Early images in ecofeminist literature are of weaving and spinning (Daly 1978; Henderson 1983; Diamond and Orenstein 1990) and the arguments in this book are equally interwoven. A book on ecofeminism(s), feminism(s) and ecologism(s) must necessarily be a tangle of ideas, an interweaving of many threads that will sometimes gather into untidy knots or trail out in numerous loose ends. A great deal of the confusion will be around the meaning of words. ‘Nature’, in particular, is a very problematic concept (Soper 1995). Sometimes it refers to a metaphysical idea of ‘Nature’, often taken to be a consciously knowing agent – the ‘mind of nature’. At other times it refers to the physical world that is the ‘object’ of scientific study and material exploitation. Sometimes it is taken to be only that aspect of non-human nature that has not been contaminated by ‘man’ – nature as wilderness. At other times it is taken to be the whole planetary ecosystem which includes human beings. Although, as will become clear, I see humanity as part of an embracing natural world, as most of the debate concerns the divorce between hu(man)ity and nature, I will generally use nature to refer to the non-human natural world.

Reference to women’s subordination and male dominance in society is also difficult without presupposing the basis of that domination in the words used. Reference to male, men, masculine, or female, women, feminine can imply an essentialist approach either in terms of biological determinism (women’s bodies make them think and act in particular ways) or universalism (all women share common experiences and responses) or appear to accept patriarchal definitions. Equally, concepts such as patriarchy, subordination and oppression demand an explanation of the relational dynamic involved. I will generally use male dominance to refer to the fact that all existing societies have a majority of men in the most powerful positions. I will also use the term ‘patriarchy’, as this is the concept used in many ecofeminist writings, although, as will become clear towards the end of this book, I am not happy with the term. I also would not wish the use of concepts such as male dominance and patriarchy to prejudge the theoretical explanation of that phenomenon. I do not intend the use of the word ‘male’ to imply biological determinism or to claim that all men are equally involved in the process of domination and all women are equally subjected to it. However, I do not adopt the position that male domination has no material or structural base and that there is not a substantive category of ‘woman’ to be addressed (Riley 1988; Butler 1990).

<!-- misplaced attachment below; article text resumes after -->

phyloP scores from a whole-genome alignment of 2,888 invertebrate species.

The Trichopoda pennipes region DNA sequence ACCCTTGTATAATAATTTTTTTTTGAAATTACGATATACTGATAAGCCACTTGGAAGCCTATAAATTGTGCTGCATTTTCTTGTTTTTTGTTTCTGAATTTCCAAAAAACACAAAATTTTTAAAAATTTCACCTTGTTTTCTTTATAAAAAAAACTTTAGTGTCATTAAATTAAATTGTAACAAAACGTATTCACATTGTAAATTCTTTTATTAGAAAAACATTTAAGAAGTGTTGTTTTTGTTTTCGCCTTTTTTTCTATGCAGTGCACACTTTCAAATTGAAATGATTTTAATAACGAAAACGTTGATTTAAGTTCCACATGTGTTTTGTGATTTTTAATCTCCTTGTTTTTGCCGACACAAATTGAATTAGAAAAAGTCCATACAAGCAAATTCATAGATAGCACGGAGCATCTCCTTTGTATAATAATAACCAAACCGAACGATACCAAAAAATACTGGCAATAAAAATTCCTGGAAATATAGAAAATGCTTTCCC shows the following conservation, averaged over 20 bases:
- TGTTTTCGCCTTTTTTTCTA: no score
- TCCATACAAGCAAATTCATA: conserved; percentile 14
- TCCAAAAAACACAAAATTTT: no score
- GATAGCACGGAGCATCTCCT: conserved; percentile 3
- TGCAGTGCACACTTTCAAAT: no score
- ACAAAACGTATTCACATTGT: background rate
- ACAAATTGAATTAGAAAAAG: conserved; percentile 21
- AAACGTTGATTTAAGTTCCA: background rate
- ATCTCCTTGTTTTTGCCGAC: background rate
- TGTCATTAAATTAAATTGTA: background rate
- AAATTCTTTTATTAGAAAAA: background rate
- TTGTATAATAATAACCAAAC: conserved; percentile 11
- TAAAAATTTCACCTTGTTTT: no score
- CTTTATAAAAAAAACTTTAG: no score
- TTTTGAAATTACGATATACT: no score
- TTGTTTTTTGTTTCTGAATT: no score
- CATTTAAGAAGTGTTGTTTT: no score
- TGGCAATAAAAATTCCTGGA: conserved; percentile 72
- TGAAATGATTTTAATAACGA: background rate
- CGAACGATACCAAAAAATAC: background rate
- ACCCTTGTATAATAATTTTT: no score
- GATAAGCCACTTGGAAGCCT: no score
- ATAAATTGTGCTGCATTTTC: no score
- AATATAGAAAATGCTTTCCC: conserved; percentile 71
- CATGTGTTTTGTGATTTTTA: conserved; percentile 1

Another difficult area is the description of male-female inequality in terms of sex and / or gender. There has been much debate over these words (Oakley 1972; Gatens 1991a; Delphy 1993). The original division of the concepts was between that which related to biology (sex) and that which related to social characteristics (gender) (Oakley 1972), although it was quickly recognized that the two ideas could not easily be kept theoretically separate (Rubin 1974). Later writers have increasingly argued that sex, like gender, should be seen as socially constructed rather than biologically given (Delphy 1993; Butler 1990). As I have argued, from an ecofeminist perspective the latter approach is problematic, as it is not possible to see the body as (totally) socially constructed. I would follow Moira Gatens in seeing embodiment as a material and an historical phenomenon that cannot be ‘degendered’ through socialization or counter-socialization (1991b). It is true that there is no Archimedean point from which we can ascertain what of the body is natural as opposed to social. However, social constructions do not begin from a blank slate.

To say that human beings as reproductive mammals are embodied in sexed bodies does not imply anything about the sexual identity or sexual orientation of individual people, or even some unified and singular bodily form of the male and the female. Embodiment is a universal human condition, not a determining factor at the individual level. It is also important not to limit discussion to sex, sexuality and reproduction. Human embodiment covers all aspects of human biological needs and developments such as hunger, excretion, maturing and death. If the realities of human embodiment in its broadest context are not discussed, the ways in which the social consequences of embodiment have historically had different impacts for men and women will not be addressed. For this reason I will use the linked concept of sex/gender except where I am referring specifically to sexed bodies or to social relations that can be detached from human embodiment. It is also interesting to note with Donna Haraway that the sex / gender dilemma is one that is unique to the English language, and has undermined the ability of English-speakers to theorize the sexed body adequately:

In the political and epistemological effort to remove women from the category of nature and to place them in culture as constructed and self-constructing social subjects in history, the concept of gender has tended to be quarantined from the infections of biological sex. Consequently, the ongoing constructions of what counts as sex or as female have been hard to theorize. (1991:134)